First-time director Alison Klayman’s documentary about artist Ai Weiwei is one step closer to an Oscar nomination. Ai Weiwei: Never Sorry, which debuted this year at Sundance (where it was awarded a special jury prize) before moving on to festivals from Rio to Reykjavik and a summer U.S. theatrical release, has made the shortlist of 15 films eligible for the Oscar for best documentary. Announced last week by the Academy of Motion Picture Arts and Sciences, the list also includes Detropia, Heidi Ewing and Rachel Grady’s musing on the Motor City; Rory Kennedy‘s extraordinary chronicle of the life of her mother, Ethel; and Chasing Ice, the story of photographer James Balog’s quest to gather undeniable evidence of climate change. The final list of five films will be announced along with the rest of the Oscar nominations on January 10.
Klayman was granted unprecedented access to Ai Weiwei, as well as his family and others close to him. During the eventful three years of filming, the Chinese government shut down his blog, beat him up, bulldozed his newly built studio, and held him in secret detention. “I want to give people a chance to spend time with Weiwei, listen to his voice and his opinions, see his flaws, and experience the conditions of his life,” says Klayman in her director’s statement. “The idea is to allow audiences to evaluate Weiwei’s choices and, I hope, to be inspired by his courage and humanity.” Ai Weiwei: Never Sorry is playing this evening at the Museum of Modern Art. The screening will be followed by a Q&A with Klayman. Not in New York? The film is available on DVD and iTunes.
In a world overflowing with bags, we’ve found a new favorite in Carga. The New York-based company’s rugged totes and gadget cases–standouts at the most recent New York International Gift Fair–are produced in a family-run workshop in Buenos Aires, Argentina using a pattern-free “zero-wastage” process: each one is made from single strips of material (felt, leather, industrial-grade canvas) cut from side to side of a roll, without any further trimming. Meanwhile, the striking lines of each Carga creation come thanks to founder Mauro Bianucci, who trained as an architect at the University of Buenos Aires before turning his sharp eye to accessories.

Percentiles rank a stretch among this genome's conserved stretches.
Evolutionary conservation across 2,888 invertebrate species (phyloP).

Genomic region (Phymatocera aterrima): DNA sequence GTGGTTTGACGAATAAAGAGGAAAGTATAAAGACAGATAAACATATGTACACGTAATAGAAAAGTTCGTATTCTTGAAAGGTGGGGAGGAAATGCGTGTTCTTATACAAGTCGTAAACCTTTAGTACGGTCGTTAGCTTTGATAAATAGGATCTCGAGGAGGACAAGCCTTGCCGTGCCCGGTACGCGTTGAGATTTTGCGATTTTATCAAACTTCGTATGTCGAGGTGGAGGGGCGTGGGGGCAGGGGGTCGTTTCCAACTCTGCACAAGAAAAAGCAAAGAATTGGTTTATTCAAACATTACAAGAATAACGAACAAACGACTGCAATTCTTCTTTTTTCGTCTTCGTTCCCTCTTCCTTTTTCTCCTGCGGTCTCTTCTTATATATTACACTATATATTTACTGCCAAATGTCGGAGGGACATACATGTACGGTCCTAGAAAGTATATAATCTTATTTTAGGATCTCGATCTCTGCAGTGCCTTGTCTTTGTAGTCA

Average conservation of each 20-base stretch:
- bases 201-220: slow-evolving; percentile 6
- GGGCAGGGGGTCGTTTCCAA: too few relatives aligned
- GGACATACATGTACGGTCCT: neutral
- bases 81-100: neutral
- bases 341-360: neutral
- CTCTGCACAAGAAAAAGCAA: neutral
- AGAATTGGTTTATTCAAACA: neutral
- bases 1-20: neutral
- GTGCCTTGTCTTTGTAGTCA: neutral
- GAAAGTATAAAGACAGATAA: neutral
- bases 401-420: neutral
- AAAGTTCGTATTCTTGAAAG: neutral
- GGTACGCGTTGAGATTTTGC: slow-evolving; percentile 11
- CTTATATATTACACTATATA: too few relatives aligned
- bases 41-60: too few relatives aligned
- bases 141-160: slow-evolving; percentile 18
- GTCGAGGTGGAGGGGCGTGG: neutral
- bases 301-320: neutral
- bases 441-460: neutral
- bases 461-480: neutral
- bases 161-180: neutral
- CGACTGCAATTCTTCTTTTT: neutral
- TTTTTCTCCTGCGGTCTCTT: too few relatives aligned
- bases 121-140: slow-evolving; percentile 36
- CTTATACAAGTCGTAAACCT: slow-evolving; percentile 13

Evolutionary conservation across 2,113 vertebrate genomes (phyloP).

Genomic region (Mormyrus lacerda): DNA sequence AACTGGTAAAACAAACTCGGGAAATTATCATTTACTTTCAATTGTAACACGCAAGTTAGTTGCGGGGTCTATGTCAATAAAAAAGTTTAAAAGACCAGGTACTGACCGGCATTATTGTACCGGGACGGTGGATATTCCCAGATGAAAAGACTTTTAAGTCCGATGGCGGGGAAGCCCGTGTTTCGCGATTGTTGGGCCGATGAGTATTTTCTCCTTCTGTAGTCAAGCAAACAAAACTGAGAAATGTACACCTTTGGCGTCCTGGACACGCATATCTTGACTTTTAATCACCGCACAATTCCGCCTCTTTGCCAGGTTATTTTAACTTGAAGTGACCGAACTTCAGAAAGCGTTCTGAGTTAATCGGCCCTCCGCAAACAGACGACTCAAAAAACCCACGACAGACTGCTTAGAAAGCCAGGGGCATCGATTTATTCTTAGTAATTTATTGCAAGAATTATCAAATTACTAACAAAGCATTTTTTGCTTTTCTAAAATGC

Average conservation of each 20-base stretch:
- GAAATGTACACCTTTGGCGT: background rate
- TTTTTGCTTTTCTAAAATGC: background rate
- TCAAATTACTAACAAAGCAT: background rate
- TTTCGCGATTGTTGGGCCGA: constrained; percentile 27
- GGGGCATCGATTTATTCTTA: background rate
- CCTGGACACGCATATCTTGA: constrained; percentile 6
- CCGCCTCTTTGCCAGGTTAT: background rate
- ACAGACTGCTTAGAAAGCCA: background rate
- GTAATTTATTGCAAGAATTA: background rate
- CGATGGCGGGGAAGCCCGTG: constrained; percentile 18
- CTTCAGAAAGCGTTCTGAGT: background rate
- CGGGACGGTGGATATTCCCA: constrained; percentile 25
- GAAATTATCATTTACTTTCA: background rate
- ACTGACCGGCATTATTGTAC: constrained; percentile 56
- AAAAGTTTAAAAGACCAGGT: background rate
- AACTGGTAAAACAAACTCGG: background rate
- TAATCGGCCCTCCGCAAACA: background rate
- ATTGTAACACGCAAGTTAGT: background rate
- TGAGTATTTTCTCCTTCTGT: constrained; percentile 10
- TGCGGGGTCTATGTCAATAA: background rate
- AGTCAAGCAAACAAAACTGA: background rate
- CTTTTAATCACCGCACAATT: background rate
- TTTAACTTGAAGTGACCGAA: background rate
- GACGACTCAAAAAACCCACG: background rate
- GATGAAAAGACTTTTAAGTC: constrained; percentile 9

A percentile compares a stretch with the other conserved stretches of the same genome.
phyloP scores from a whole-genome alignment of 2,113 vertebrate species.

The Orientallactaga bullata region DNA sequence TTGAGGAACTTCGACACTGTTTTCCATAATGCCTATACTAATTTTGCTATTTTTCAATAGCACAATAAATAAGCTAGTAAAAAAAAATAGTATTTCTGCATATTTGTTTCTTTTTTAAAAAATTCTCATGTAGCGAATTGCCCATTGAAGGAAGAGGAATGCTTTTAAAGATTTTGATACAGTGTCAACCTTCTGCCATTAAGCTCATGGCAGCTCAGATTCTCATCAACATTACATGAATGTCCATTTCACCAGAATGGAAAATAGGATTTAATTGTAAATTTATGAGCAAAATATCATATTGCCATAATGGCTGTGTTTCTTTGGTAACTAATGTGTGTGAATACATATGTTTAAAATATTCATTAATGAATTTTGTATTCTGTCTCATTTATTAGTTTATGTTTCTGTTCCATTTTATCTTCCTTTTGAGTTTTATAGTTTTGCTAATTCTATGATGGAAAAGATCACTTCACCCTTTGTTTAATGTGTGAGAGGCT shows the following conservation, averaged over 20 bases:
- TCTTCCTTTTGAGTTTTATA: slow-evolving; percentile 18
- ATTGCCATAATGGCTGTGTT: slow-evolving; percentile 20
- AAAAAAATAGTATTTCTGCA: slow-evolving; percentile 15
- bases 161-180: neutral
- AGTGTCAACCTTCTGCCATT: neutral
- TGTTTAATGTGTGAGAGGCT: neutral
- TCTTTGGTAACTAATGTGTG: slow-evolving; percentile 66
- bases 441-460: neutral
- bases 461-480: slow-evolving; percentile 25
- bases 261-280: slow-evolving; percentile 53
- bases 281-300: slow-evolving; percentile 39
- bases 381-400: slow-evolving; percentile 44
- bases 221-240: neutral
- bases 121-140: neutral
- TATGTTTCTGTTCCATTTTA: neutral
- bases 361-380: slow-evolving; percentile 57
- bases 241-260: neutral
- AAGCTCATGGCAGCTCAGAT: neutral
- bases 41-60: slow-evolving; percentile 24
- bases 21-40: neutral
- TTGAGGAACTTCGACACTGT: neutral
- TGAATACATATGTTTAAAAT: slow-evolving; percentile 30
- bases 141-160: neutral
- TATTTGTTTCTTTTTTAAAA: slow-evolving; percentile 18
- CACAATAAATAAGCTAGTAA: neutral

This is part of a series of elegantly wrapped December posts about desirable goods that we suggest you purchase with the laudable yet vague intent of giving to others and then keep for yourself. Got a “nifty, gifty” idea? Tell the UnBeige elves: unbeige (at) mediabistro.com
This week, Time Out New York is hiring a photo editor, while Wisteria needs an art director. Clinton Global Initiative is on the hunt for a graphic design associate, and KOAA-TV is on the hunt for a graphic artist. Get the scoop on these openings and more below, and find additional just-posted gigs on Mediabistro.
- Photo Editor Time Out New York (New York, NY)
- Art Director Wisteria (Dallas, TX)
- Graphic Design Associate Clinton Global Initiative (New York, NY)
- Graphic Artist KOAA-TV (Colorado Springs, CO)
- Production Artist Warner Bros./MAD Magazine (New York, NY)
Find more great design jobs on the UnBeige job board. Looking to hire? Tap into our network of talented UnBeige pros and post a risk-free job listing. For real-time openings and employment news, follow @MBJobPost.
A car from Normal Bel Geddes’ “Futurama” exhibit at the 1939-40 New York World’s Fair and the designer exiting a Chrysler Airflow car.
The interdiscliplinary types of today have nothing on Norman Bel Geddes (1893–1958), who designed everything from stage sets and costumes to buildings and streamlined “motor cars” that resembled elongated teardrops with wheels (tail fins optional). The life and career of the self-taught polymath, who straddled the line between visionary and pragmatist, is the subject of Norman Bel Geddes Designs America, published by Abrams in conjunction with a major exhibition now on view at the Harry Ransom Center at the University of Texas at Austin. It will travel to the Museum of the City of New York early next year. We asked design historian Russell Flinchum, author of Henry Dreyfuss, Industrial Designer: The Man in the Brown Suit, to give us his take on the new Bel Geddes bible in advance of the show’s arrival in Gotham.